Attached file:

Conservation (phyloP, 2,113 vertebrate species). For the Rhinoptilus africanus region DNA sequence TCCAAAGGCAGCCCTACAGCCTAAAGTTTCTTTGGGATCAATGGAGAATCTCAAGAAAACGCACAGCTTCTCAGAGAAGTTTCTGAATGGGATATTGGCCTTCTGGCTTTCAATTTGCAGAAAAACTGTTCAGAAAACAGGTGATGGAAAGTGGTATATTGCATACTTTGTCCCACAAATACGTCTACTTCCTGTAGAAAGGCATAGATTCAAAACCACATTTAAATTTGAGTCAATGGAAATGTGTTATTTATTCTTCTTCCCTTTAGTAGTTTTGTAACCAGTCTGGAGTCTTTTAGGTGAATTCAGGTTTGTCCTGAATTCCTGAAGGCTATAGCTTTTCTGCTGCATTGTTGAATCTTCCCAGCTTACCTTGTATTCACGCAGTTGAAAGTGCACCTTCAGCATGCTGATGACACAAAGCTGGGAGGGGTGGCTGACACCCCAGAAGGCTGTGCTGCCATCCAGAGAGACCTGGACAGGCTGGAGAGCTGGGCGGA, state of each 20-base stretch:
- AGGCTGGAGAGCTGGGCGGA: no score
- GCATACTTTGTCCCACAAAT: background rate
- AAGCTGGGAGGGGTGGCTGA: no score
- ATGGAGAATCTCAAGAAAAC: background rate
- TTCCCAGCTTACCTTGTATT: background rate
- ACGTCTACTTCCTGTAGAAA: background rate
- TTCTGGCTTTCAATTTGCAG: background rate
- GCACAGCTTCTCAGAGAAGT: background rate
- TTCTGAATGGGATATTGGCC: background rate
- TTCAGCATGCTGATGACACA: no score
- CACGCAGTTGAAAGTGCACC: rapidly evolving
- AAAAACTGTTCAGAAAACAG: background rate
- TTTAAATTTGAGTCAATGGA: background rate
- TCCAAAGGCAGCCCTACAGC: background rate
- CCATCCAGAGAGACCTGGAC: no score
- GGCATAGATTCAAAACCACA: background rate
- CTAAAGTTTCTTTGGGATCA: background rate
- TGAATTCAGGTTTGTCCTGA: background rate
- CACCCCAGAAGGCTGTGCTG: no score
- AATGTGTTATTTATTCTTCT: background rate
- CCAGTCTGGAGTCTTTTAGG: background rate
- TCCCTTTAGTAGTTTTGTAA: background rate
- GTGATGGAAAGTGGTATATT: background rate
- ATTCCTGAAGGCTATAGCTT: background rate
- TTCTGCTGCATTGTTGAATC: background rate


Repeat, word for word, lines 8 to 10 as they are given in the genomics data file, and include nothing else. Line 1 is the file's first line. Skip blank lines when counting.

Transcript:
- TTCTGGCTTTCAATTTGCAG: background rate
- GCACAGCTTCTCAGAGAAGT: background rate
- TTCTGAATGGGATATTGGCC: background rate